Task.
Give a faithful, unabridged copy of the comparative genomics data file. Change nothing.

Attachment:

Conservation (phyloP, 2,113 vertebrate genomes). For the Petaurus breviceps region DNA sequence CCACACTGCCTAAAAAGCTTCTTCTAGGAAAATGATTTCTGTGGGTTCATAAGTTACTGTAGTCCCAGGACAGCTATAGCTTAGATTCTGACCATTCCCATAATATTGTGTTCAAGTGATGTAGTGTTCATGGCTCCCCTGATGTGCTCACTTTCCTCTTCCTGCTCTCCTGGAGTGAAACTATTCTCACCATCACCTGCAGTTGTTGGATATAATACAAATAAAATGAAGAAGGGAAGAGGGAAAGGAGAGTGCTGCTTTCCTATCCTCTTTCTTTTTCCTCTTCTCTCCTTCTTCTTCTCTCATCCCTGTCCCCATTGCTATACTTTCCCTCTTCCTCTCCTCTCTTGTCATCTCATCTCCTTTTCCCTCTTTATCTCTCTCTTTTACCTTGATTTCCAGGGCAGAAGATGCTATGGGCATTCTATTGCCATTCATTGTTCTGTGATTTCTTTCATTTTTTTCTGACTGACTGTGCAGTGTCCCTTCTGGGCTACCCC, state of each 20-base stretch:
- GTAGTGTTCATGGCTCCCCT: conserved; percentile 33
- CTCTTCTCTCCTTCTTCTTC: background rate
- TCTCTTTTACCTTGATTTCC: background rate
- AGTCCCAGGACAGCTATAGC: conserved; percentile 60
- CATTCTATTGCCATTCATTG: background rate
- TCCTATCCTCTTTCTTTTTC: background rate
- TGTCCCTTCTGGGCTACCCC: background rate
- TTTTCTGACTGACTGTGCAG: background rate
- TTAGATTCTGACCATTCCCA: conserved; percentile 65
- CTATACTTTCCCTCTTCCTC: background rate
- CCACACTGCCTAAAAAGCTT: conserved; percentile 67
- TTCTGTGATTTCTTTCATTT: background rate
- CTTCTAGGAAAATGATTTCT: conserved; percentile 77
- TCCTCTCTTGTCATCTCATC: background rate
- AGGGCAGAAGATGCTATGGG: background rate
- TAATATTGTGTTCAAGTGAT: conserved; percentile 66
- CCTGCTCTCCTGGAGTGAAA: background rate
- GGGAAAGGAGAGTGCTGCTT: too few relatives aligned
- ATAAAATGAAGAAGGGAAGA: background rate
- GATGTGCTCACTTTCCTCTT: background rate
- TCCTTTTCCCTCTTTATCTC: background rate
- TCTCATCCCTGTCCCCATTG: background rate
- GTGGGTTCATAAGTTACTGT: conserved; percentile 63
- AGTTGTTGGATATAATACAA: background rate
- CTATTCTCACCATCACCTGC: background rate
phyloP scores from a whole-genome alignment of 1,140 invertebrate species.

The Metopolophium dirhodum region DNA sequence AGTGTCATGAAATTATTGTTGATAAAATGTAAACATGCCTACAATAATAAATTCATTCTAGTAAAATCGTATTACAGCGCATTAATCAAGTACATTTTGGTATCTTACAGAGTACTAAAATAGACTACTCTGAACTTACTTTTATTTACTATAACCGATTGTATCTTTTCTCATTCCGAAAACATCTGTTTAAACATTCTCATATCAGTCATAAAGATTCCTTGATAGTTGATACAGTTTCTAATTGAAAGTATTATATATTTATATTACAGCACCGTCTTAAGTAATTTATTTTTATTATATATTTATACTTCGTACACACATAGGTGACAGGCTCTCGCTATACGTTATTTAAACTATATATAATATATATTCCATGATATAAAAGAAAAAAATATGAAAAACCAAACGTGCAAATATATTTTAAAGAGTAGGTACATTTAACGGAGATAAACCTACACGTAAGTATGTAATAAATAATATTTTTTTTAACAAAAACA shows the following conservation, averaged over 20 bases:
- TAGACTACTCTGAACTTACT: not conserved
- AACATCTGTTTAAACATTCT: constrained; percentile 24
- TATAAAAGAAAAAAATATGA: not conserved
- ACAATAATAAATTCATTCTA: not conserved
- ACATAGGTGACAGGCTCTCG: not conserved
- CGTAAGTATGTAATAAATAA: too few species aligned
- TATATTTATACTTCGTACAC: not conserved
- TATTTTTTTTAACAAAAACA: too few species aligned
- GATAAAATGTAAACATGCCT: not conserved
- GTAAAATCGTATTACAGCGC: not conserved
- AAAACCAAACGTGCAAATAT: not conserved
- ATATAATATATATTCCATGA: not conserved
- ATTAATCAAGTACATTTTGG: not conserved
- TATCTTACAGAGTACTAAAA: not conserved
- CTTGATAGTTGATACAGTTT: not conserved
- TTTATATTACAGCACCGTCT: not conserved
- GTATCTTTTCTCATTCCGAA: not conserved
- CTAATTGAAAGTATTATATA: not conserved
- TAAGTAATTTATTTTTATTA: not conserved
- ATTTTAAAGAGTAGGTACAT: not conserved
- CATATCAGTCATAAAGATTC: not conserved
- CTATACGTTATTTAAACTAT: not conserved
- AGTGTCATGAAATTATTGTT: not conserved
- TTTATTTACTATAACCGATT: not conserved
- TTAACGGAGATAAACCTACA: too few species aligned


Conservation (phyloP, 2,113 vertebrate genomes). For the Petaurus breviceps region DNA sequence CCACACTGCCTAAAAAGCTTCTTCTAGGAAAATGATTTCTGTGGGTTCATAAGTTACTGTAGTCCCAGGACAGCTATAGCTTAGATTCTGACCATTCCCATAATATTGTGTTCAAGTGATGTAGTGTTCATGGCTCCCCTGATGTGCTCACTTTCCTCTTCCTGCTCTCCTGGAGTGAAACTATTCTCACCATCACCTGCAGTTGTTGGATATAATACAAATAAAATGAAGAAGGGAAGAGGGAAAGGAGAGTGCTGCTTTCCTATCCTCTTTCTTTTTCCTCTTCTCTCCTTCTTCTTCTCTCATCCCTGTCCCCATTGCTATACTTTCCCTCTTCCTCTCCTCTCTTGTCATCTCATCTCCTTTTCCCTCTTTATCTCTCTCTTTTACCTTGATTTCCAGGGCAGAAGATGCTATGGGCATTCTATTGCCATTCATTGTTCTGTGATTTCTTTCATTTTTTTCTGACTGACTGTGCAGTGTCCCTTCTGGGCTACCCC, state of each 20-base stretch:
- GTAGTGTTCATGGCTCCCCT: conserved; percentile 33
- CTCTTCTCTCCTTCTTCTTC: background rate
- TCTCTTTTACCTTGATTTCC: background rate
- AGTCCCAGGACAGCTATAGC: conserved; percentile 60
- CATTCTATTGCCATTCATTG: background rate
- TCCTATCCTCTTTCTTTTTC: background rate
- TGTCCCTTCTGGGCTACCCC: background rate
- TTTTCTGACTGACTGTGCAG: background rate
- TTAGATTCTGACCATTCCCA: conserved; percentile 65
- CTATACTTTCCCTCTTCCTC: background rate
- CCACACTGCCTAAAAAGCTT: conserved; percentile 67
- TTCTGTGATTTCTTTCATTT: background rate
- CTTCTAGGAAAATGATTTCT: conserved; percentile 77
- TCCTCTCTTGTCATCTCATC: background rate
- AGGGCAGAAGATGCTATGGG: background rate
- TAATATTGTGTTCAAGTGAT: conserved; percentile 66
- CCTGCTCTCCTGGAGTGAAA: background rate
- GGGAAAGGAGAGTGCTGCTT: too few relatives aligned
- ATAAAATGAAGAAGGGAAGA: background rate
- GATGTGCTCACTTTCCTCTT: background rate
- TCCTTTTCCCTCTTTATCTC: background rate
- TCTCATCCCTGTCCCCATTG: background rate
- GTGGGTTCATAAGTTACTGT: conserved; percentile 63
- AGTTGTTGGATATAATACAA: background rate
- CTATTCTCACCATCACCTGC: background rate
phyloP scores from a whole-genome alignment of 1,140 invertebrate species.

The Metopolophium dirhodum region DNA sequence AGTGTCATGAAATTATTGTTGATAAAATGTAAACATGCCTACAATAATAAATTCATTCTAGTAAAATCGTATTACAGCGCATTAATCAAGTACATTTTGGTATCTTACAGAGTACTAAAATAGACTACTCTGAACTTACTTTTATTTACTATAACCGATTGTATCTTTTCTCATTCCGAAAACATCTGTTTAAACATTCTCATATCAGTCATAAAGATTCCTTGATAGTTGATACAGTTTCTAATTGAAAGTATTATATATTTATATTACAGCACCGTCTTAAGTAATTTATTTTTATTATATATTTATACTTCGTACACACATAGGTGACAGGCTCTCGCTATACGTTATTTAAACTATATATAATATATATTCCATGATATAAAAGAAAAAAATATGAAAAACCAAACGTGCAAATATATTTTAAAGAGTAGGTACATTTAACGGAGATAAACCTACACGTAAGTATGTAATAAATAATATTTTTTTTAACAAAAACA shows the following conservation, averaged over 20 bases:
- TAGACTACTCTGAACTTACT: not conserved
- AACATCTGTTTAAACATTCT: constrained; percentile 24
- TATAAAAGAAAAAAATATGA: not conserved
- ACAATAATAAATTCATTCTA: not conserved
- ACATAGGTGACAGGCTCTCG: not conserved
- CGTAAGTATGTAATAAATAA: too few species aligned
- TATATTTATACTTCGTACAC: not conserved
- TATTTTTTTTAACAAAAACA: too few species aligned
- GATAAAATGTAAACATGCCT: not conserved
- GTAAAATCGTATTACAGCGC: not conserved
- AAAACCAAACGTGCAAATAT: not conserved
- ATATAATATATATTCCATGA: not conserved
- ATTAATCAAGTACATTTTGG: not conserved
- TATCTTACAGAGTACTAAAA: not conserved
- CTTGATAGTTGATACAGTTT: not conserved
- TTTATATTACAGCACCGTCT: not conserved
- GTATCTTTTCTCATTCCGAA: not conserved
- CTAATTGAAAGTATTATATA: not conserved
- TAAGTAATTTATTTTTATTA: not conserved
- ATTTTAAAGAGTAGGTACAT: not conserved
- CATATCAGTCATAAAGATTC: not conserved
- CTATACGTTATTTAAACTAT: not conserved
- AGTGTCATGAAATTATTGTT: not conserved
- TTTATTTACTATAACCGATT: not conserved
- TTAACGGAGATAAACCTACA: too few species aligned